When Dr. Kevorkian brought the issue of physician-assisted suicide to our attention, I hoped it might begin a serious conversation about how we die in this country. Unfortunately, he was a kook, so he won few supporters. The Affordable Care Act contained a wise provision that reimbursed doctors for talking with their patients about living wills and end-of-life care. Then Sarah Palin jetted about the country lying through her pearly whites about death panels until the provision was stripped from the bill.
Here is my promise to future generations. Since our Congress lacks the political courage to make the choice, I urge you to make this decision with me. If we all do this, hundreds of billions of dollars can be directed toward the dawn of life, where it rightly belongs, investing in our nation’s future, not its past. I pledge, after I have reached the age of 80, to politely decline any government-funded efforts to keep me alive. No hospital stays, no nursing homes, no medicines I can’t personally afford, no snazzy electric scooters on the taxpayer’s dime, no Medicare nurse visiting my home, no surgery, nothing. I will eat sensibly, exercise regularly, laugh much, drink wine with my evening meal, then accept with courage and good humor my human frailty and finitude. When given the opportunity, I will opt always to have our precious healthcare dollars spent on those who’ve not yet drunk deeply from life’s well. I will opt for infant vaccinations, prenatal care, school clinics, mental-health treatment, care for our veterans, and food assistance for our poor.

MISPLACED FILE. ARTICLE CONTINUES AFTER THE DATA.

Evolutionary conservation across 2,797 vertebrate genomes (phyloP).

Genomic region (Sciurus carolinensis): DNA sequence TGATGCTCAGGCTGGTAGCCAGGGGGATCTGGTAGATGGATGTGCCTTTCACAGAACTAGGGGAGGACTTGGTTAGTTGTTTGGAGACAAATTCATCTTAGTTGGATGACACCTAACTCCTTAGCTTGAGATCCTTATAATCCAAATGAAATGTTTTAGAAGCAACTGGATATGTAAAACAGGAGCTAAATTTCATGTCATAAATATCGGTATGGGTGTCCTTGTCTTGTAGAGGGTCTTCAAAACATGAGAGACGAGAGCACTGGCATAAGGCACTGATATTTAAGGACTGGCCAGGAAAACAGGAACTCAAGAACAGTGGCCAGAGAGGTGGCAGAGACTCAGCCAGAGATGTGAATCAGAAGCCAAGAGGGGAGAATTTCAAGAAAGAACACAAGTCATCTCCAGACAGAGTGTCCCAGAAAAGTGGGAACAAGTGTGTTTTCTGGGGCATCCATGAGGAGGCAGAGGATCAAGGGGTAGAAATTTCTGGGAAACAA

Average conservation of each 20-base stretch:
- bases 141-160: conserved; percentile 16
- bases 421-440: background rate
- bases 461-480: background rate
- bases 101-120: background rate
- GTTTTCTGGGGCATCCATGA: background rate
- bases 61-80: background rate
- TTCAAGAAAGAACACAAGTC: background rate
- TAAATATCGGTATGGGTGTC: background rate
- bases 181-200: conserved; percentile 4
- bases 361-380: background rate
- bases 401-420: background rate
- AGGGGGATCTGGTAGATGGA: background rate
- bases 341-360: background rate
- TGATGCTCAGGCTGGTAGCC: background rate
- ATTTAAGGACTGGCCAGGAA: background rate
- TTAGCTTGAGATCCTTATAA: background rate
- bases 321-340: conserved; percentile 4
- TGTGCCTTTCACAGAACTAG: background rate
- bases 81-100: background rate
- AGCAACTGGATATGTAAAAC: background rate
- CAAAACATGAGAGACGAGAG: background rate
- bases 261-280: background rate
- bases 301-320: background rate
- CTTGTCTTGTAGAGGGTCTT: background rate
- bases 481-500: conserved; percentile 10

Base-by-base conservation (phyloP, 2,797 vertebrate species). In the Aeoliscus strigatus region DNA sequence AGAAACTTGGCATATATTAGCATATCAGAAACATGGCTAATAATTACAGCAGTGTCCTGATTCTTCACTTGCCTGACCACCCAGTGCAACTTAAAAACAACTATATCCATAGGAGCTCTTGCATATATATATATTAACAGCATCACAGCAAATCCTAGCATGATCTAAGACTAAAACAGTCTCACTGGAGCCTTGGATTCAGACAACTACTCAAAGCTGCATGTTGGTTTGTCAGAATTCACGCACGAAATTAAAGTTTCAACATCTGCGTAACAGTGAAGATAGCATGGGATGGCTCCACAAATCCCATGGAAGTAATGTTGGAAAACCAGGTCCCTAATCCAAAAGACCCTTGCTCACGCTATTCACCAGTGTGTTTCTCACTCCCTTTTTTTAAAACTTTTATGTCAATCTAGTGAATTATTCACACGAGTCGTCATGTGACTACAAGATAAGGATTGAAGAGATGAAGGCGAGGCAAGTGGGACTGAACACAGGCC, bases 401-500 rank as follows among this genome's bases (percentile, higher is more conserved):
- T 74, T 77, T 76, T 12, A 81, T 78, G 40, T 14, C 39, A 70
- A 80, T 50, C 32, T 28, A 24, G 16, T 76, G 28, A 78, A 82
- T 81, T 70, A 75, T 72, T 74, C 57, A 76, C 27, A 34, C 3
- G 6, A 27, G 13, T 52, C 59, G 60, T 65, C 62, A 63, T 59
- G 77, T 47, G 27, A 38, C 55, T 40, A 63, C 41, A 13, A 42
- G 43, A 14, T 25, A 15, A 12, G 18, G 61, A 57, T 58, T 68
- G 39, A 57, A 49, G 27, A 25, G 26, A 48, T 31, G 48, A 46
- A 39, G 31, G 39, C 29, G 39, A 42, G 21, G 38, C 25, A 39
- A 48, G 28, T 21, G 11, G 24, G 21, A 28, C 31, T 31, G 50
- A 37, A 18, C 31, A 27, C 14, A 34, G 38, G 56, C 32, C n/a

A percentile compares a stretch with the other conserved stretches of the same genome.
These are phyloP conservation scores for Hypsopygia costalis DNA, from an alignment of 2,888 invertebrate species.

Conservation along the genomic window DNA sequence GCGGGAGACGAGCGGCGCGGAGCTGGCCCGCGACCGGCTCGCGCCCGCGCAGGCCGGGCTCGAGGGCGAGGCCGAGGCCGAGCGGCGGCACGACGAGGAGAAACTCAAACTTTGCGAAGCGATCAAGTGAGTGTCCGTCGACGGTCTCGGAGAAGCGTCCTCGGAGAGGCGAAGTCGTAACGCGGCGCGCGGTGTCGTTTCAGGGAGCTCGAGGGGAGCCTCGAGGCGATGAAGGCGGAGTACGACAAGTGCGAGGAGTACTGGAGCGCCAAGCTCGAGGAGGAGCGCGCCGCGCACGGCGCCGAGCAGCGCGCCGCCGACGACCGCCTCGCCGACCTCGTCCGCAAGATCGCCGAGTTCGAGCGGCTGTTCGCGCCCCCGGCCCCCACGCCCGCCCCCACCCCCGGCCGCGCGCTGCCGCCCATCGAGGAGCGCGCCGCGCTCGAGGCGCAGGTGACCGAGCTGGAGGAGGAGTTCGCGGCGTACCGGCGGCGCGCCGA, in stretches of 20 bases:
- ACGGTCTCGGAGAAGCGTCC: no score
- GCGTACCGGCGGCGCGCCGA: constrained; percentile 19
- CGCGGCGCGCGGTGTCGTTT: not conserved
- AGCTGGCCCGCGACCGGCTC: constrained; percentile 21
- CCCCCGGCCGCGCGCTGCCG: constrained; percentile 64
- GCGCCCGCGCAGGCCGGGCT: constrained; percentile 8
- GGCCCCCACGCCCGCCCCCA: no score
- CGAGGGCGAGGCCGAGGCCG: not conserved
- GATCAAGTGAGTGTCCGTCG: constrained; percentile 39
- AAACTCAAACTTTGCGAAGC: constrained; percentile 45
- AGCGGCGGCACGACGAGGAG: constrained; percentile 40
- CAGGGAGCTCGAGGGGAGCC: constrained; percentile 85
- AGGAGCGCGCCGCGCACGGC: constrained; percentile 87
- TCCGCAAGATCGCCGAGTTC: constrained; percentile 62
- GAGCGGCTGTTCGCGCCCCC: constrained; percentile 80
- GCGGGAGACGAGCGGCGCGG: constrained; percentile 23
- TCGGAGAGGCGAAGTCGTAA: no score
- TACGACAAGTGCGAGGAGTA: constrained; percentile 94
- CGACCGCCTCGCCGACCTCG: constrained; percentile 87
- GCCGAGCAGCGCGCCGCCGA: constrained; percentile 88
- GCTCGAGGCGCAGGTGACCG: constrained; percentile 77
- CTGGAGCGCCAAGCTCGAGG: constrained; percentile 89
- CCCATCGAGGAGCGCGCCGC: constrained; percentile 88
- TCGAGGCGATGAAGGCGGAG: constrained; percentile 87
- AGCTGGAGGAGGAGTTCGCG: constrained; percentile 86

By the time I am 80, I will have given much to our nation, but it will have given me far more. So all I ask of it is to extend me one more freedom, one more inalienable right—the privilege of ending my life when the sun of hope has set. I received a letter from the AARP the other day, inviting me to join. I will not join today, nor tomorrow, nor ever. They do not speak for me when they demand our government lavish its resources on me at the expense of children. Give me the ice floe, the forest tree under which I can peacefully expire, the hearthside chair. I am not the future, so I will not spend its treasure.
Illustration by Ryan Snook
This column appeared in the March 2014 issue.